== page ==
Exactly What To Eat To Stop A Cold Or Flu In Its Tracks

Contributing Food Editor By Liz Moody
Contributing Food Editor
Liz Moody is a food editor, recipe developer and green smoothie enthusiast. She received her creative writing and psychology degree from The University of California, Berkeley. Moody is the author of two cookbooks: Healthier Together and Glow Pops and the host of the Healthier Together podcast.
Expert review by Megan Fahey, M.S., R.D., C.D.N.

Megan Fahey, MS, RD, CDN is a Registered Dietitian, Functional Medicine Nutritionist and Registered Yoga Teacher. She holds her Masters of Science in Nutrition and Dietetics from Bastyr University, where she was trained to artfully blend eastern and western healing modalities.

Exactly What To Eat To Stop A Cold Or Flu In Its Tracks

When you feel a tickle in your throat or stuffiness in your nose, it's easy to feel helpless. Whether it's because of the dry air or the increased amount of time spent indoors, colds can strike with greater frequency in the winter. The good news? There's a lot you can do about it.

Sip chicken soup.

It's not just an old wives' tale—chicken soup is an R.D. go-to. "My No. 1 go-to when I feel a cold coming on is homemade chicken noodle soup," says Tori Eaton, a registered dietitian and founder of Eaton Wellness. "The health benefits of homemade chicken noodle soup are indeed factual and not just hearsay." She points to a study that found that chicken soup might help defend against infection and inflammation; interestingly, the study found that the benefits weren't due to a single superfood ingredient but rather the synergistic effect of all of the ingredients. Another older study found that chicken soup may be an effective remedy for clearing nasal passages compared to other hot and cold liquids. "I encourage my clients to add more vegetables like carrots and celery to increase the antioxidant and vitamin and mineral content," says Eaton.


Load up on nutrients. 

Samantha Voor, a registered dietitian and founder of Fresh Plates, gives her body a leg up by adding in as many nutrient-dense foods to her daily routine as possible. "Adding more antioxidants like vitamin C helps boost our immune defense, so I like to add more foods like citrus, berries, pomegranate seeds, bell peppers, and greens into my meals and snacks," she says. "Blending up vitamin C and fiber-packed smoothies with raw spinach, strawberries, ginger, and lemon with a good source of protein is a great way to boost antioxidants and immunity when I feel a cold coming on."

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The smoothie serves another purpose, too. "You may not have much appetite or energy for cooking," says Desiree Nielsen, R.D. and author of Eat More Plants, which means you want to get the most bang for your buck, nutritionally speaking. She recommends snacking on berries such as blackberries and raspberries. "The anthocyanins in berries support immune function and also have natural antimicrobial properties," she says. "Bell peppers, papaya, and kiwis have more immune-supportive vitamin C than citrus fruits."


Make some ginger tea (with honey!).

"Fresh ginger contains sesquiterpene, a phytochemical that targets rhinoviruses, which are one of the most common causes of a cold," explains Voor. "Ginger has also been found to reduce pro-inflammatory cytokines like TNF-alpha, IL-1, and IL-8." You can use a microplane or fine-chop the ginger to make a fresh tea, which you can then supercharge by adding honey. "Honey has been found scientifically and anecdotally to be an immune booster and has been found to increase T- and B-cell lymphocytes, antibodies, and white blood cells during a healthy immune response," says Voor. She notes that choosing the right honey is important. "Skip the clover honey in the teddy bear jars and opt for raw Manuka honey," she says.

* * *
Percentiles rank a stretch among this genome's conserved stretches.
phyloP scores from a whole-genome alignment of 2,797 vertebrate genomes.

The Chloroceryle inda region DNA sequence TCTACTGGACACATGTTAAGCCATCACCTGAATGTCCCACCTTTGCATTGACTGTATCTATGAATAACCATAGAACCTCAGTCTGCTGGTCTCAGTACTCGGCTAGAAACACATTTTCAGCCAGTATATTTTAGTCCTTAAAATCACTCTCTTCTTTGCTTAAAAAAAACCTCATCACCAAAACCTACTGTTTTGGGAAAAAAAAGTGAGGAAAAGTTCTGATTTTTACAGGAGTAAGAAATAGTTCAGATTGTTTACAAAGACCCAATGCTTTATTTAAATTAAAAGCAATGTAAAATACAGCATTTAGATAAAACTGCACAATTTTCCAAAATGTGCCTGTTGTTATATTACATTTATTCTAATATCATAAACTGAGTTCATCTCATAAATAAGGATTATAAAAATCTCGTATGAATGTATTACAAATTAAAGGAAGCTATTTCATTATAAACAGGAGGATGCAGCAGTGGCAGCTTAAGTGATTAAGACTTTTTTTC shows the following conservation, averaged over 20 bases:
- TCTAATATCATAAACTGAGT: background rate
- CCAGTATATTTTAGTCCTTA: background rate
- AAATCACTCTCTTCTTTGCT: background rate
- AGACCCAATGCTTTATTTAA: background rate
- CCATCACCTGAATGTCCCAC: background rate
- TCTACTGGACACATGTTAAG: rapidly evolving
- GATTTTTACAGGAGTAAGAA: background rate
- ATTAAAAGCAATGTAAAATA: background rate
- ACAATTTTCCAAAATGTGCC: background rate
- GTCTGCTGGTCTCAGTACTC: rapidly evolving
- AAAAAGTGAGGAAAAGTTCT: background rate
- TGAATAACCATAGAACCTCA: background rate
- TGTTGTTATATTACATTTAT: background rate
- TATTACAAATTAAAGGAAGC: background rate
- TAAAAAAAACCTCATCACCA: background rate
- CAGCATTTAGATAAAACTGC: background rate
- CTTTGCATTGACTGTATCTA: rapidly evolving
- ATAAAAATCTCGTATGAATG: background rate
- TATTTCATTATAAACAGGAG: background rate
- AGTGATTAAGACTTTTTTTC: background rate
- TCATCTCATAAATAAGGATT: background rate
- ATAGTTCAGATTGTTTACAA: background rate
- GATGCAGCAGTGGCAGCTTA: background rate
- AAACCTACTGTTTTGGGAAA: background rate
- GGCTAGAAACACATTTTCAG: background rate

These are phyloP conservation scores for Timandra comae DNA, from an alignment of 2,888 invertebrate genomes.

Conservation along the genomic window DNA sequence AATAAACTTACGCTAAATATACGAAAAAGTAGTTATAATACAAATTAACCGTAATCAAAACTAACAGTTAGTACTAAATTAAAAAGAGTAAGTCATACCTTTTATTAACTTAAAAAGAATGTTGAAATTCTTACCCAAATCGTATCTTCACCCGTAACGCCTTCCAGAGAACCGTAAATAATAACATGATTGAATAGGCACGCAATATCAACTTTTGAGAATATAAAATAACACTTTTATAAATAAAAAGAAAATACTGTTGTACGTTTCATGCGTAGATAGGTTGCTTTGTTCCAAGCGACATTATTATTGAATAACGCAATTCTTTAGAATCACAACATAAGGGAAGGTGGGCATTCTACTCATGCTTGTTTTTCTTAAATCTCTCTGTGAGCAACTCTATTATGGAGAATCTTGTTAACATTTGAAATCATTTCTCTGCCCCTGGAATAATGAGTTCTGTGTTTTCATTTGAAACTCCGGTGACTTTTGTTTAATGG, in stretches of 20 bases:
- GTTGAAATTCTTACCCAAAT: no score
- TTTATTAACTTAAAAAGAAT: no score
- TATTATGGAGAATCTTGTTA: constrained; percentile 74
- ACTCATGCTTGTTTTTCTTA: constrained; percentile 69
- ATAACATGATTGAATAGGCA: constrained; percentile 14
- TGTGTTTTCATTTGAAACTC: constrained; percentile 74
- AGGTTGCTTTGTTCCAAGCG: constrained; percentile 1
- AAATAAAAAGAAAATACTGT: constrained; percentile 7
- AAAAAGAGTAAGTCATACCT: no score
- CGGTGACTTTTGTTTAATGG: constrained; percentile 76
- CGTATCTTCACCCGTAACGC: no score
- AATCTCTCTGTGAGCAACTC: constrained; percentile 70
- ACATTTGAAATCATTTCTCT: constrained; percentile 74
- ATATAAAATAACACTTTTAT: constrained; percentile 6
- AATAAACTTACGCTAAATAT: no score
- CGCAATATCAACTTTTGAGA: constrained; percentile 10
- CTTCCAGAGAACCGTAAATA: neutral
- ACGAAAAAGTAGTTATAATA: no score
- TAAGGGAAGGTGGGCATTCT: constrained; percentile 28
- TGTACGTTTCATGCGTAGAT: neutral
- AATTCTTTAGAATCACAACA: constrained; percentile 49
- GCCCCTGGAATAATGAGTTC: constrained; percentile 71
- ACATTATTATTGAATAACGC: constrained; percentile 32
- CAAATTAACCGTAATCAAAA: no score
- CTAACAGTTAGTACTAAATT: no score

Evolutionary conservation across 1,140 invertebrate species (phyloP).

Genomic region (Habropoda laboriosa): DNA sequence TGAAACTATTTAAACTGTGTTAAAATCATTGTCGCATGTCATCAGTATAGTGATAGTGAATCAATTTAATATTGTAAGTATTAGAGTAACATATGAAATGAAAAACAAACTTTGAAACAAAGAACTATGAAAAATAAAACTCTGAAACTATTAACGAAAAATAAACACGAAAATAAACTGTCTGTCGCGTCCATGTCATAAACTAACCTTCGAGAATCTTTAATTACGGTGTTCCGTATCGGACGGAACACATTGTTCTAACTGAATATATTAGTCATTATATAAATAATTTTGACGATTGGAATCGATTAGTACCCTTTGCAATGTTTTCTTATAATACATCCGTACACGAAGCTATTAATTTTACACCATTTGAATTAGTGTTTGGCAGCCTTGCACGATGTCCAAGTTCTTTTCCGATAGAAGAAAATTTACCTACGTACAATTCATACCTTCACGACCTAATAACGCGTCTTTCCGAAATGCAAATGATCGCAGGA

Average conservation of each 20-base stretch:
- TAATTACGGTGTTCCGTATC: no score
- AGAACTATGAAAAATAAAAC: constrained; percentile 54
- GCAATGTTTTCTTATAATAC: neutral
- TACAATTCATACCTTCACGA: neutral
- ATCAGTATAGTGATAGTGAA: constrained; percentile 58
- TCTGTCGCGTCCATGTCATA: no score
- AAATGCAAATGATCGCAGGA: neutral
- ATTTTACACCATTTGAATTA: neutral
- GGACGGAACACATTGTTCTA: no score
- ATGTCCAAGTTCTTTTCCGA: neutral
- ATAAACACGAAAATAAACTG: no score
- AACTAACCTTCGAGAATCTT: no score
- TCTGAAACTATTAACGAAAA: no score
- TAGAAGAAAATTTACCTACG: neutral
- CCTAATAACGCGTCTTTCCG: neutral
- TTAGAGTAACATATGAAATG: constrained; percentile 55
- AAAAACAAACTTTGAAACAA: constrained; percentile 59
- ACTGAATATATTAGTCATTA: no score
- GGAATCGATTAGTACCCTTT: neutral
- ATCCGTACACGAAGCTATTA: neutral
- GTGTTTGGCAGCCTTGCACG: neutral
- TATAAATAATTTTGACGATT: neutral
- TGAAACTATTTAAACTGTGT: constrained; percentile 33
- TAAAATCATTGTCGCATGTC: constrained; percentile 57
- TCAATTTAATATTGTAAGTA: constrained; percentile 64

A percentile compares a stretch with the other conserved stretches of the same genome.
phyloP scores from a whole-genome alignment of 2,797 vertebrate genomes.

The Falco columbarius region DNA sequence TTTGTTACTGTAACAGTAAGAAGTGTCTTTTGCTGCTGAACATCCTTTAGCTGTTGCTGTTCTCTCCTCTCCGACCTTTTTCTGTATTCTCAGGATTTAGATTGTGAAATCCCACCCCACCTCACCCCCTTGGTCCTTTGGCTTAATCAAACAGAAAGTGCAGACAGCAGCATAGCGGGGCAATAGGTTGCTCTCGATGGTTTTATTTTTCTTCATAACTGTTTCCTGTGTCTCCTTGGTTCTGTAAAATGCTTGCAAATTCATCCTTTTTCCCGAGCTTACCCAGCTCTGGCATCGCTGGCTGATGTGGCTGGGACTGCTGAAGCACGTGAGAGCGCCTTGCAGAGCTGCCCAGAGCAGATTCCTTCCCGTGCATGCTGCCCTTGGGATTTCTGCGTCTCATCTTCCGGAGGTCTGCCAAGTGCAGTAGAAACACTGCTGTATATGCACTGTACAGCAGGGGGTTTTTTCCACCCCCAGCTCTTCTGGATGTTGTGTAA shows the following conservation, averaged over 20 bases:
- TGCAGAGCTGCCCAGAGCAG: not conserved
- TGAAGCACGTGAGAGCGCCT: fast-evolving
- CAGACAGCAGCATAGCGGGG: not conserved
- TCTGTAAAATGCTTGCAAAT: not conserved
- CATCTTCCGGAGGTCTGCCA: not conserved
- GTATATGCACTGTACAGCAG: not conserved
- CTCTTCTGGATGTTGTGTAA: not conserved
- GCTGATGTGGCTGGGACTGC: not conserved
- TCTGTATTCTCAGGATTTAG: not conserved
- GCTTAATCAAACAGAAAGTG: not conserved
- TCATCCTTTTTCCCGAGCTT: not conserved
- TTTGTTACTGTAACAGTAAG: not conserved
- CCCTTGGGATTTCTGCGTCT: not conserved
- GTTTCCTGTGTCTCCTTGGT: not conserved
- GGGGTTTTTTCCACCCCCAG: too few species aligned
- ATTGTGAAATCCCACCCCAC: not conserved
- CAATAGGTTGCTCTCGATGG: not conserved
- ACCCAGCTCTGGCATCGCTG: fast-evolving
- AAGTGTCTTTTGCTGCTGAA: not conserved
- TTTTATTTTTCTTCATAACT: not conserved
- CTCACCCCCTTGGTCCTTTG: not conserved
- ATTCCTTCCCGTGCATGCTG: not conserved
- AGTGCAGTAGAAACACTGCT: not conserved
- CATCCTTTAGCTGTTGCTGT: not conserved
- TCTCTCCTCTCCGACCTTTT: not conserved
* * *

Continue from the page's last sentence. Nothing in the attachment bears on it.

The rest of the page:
Don't skimp on zinc—or protein.

"Zinc is critical for immune system function, and if you're plant-based, you might not be getting enough," say Nielsen. "Snack on pumpkin seeds—just ⅓ cup of raw pumpkin seeds contains about a third of a woman's daily requirement for zinc. Hemp hearts are another great zinc option that provides some protein, which is also critical for immune function." Nielsen recommends blending them into a simple berry smoothie with some ginger (which is healing unto itself, as noted above!) and plant-based milk.


Add in eggs.

Eggs are another great way to make sure you're getting your zinc, and they offer a bonus benefit of being rich in protein. "Although you may not think of eggs as an immune-boosting food, they are a great source of protein, which is important for fighting sickness of any kind," says Voor. "Eggs from free-range, pasture-raised hens are a staple of mine when I'm feeling under the weather, and I enjoy these for breakfast often in the form of egg muffins or a veggie frittata!"

Load up on antimicrobial foods.

Nielsen attacks this two ways: by introducing plenty of good bacteria with fermented foods and trying to eliminate the bad bacteria and viruses with healing foods. The most powerful one-two punch? A garlic miso soup. "The miso is fermented, which provides immune-supporting microbes, while the garlic supports the immune system and has antibacterial and antiviral properties," says Nielsen. "I love making a simple miso broth: I gently sauté 1 to 2 cloves of garlic in olive oil in a small soup pot. Add 2 cups water and simmer for 10 minutes, then remove from heat and add some white miso to taste."


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